Our kefir adventure, or A pictorial guide to making kefir

OK, so my husband kindly fed my kefir grains to the dog and photobucket kindly ate the pictures that were in this post. What’s a girl to do? I’m going to direct you to another awesome blog with terrific pictures of the process to help you on your kefir making journey, that’s what! And feel free to read on here about my first kefir making adventure. But sadly, without pictures.

I have for the longest time wanted kefir grains. I used to make kefir using the powder which made a lovely kefir, but knowing there was something out there that would keep the culture going forever without having to buy more, well, let’s just say it annoyed me.

So I finally splurged.

 

And apparently, my excitement over finally having kefir grains was contagious.

 

But I had no experience with kefir grains and the first week I spent with them were frustrating. My first batch turned to curds and whey. And my second batch. And my third. I started paying more attention to my kefir than I do to my pets. As soon as the milk started to thicken around the grains, I strained it, thinking it would finish thickening in the refrigerator.

At least that is what one person on YouTube said should happen. But not for me.

Then I threatened it. “If you do not start giving me kefir, I am so feeding you all to the dogs.” I even tossed some to the dogs, just to emphasize my point.

 

And 24 hours later, I had kefir. And realized that my problem all along had been that I didn’t quite know what to watch for. So here is my pictorial guide to making kefir for all those people out there like me who need it to be harder than, “Put the grains in milk and leave it for 24 hours.”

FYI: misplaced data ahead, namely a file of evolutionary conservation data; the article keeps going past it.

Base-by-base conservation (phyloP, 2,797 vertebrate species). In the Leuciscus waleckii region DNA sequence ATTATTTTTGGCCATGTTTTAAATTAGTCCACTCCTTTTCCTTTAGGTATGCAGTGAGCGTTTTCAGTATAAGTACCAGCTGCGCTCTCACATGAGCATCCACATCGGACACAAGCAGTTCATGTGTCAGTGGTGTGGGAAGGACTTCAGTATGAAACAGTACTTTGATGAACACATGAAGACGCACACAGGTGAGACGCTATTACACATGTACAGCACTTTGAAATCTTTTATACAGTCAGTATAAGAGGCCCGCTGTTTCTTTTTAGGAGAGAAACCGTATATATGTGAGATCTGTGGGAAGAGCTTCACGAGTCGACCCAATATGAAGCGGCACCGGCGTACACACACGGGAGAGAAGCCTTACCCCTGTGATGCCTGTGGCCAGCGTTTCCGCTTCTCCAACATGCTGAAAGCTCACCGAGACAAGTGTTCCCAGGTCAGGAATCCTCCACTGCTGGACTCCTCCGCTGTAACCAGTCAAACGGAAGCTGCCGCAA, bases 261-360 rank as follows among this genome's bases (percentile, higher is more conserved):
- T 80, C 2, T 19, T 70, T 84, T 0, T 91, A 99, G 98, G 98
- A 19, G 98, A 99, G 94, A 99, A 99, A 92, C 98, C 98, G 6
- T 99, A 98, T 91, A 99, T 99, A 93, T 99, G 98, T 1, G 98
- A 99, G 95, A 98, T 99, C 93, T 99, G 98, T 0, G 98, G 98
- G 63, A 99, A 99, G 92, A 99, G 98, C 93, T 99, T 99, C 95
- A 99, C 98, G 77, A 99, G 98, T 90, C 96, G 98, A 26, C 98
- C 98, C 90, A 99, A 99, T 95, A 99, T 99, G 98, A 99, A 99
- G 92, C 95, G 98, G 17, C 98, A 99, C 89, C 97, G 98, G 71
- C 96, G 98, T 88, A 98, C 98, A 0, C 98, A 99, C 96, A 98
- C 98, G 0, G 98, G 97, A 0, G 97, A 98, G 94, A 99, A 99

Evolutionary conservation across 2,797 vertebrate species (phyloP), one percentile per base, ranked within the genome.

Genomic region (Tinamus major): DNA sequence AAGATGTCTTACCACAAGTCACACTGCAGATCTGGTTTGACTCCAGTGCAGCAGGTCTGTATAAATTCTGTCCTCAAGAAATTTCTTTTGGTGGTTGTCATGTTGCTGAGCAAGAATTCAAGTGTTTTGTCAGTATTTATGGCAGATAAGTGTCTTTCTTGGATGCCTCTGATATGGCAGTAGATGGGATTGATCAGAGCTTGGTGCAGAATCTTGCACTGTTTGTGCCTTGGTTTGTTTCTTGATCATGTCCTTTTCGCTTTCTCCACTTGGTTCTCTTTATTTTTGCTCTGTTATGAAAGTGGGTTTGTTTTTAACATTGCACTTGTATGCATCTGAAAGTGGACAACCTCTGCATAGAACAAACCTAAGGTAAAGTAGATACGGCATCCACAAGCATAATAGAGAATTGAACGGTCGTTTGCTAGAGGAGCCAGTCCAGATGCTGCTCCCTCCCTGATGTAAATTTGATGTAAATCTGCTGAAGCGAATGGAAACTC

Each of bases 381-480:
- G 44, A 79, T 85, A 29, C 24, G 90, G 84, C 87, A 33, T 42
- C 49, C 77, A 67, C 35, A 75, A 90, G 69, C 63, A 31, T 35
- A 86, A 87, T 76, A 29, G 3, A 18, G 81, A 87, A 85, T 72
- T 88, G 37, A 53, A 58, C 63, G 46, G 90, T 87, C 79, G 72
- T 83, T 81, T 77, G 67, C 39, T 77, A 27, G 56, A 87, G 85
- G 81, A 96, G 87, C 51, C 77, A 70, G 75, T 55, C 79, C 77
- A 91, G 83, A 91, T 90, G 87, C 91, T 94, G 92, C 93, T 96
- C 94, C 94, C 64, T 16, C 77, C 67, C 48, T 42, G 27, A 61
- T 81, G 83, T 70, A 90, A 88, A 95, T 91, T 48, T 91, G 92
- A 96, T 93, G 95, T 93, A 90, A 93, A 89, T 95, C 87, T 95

Because that didn’t really work so well for me.

Step One:

Put it in a jar and fill it with milk. They say approximately one tablespoon to 8 ounces, but that varies depending on so many different things. You’ll figure it out, but that is a good place to start.

 

Step Two:

Watch it. You won’t need to do this so much later, but at first, close observation will help you to know when it is ready later. Within a couple hours, the grains will mostly be floating at the surface and the milk will thicken around them.

 

Then it will get really thick . . .

 

And the whole mass will start to rise up to float on top of the milk.

 

You can stir it at this point. It helps the culture, but if you stir it very much or very briskly, the kefir will be more sour.

This is where your judgment and taste buds come in. Strain it too soon, and you have odd tasting milk that will never thicken. Strain it too late, and you have curds and whey. Just watch that layer that looks like water under your floating mass. It will get lower and lower as your milk turns to kefir. When it reaches the bottom, you are ready for step three. Also, especially in the beginning, taste it. A lot. You can taste when it is going from an odd tasting milk to a tangy tasting kefir. Once you have that kefir taste, you can strain it. The longer you let it culture, the stronger it will be.

Step Three:

Stir the kefir and strain through a plastic or stainless steel strainer. If it is too thick to go through the holes, you can thin it with a little milk.

Note:

If you leave your jar too long, that thin layer of what looks like water won’t look like water anymore. It will take on a yellowish hue and look like whey. Because that is what it is.

 

And when you stir and strain it, you won’t get kefir. At least not much. You will get a bowl full of whey and a strainer full of this stuff.

 

But never fear. All is not wasted. After you finish sorting through that to reclaim as many of your kefir grains as you can find, you can pack the rest of that into some cheese cloth and hang it over a bowl.

 

Then you can measure your whey and add equal parts whey and flour to make the most wonderful sourdough starter. In 24 hours, it will be ready to make your first batch of bread. It makes wonderful bread from the start, but the characteristic sourdough flavor will develop over several days.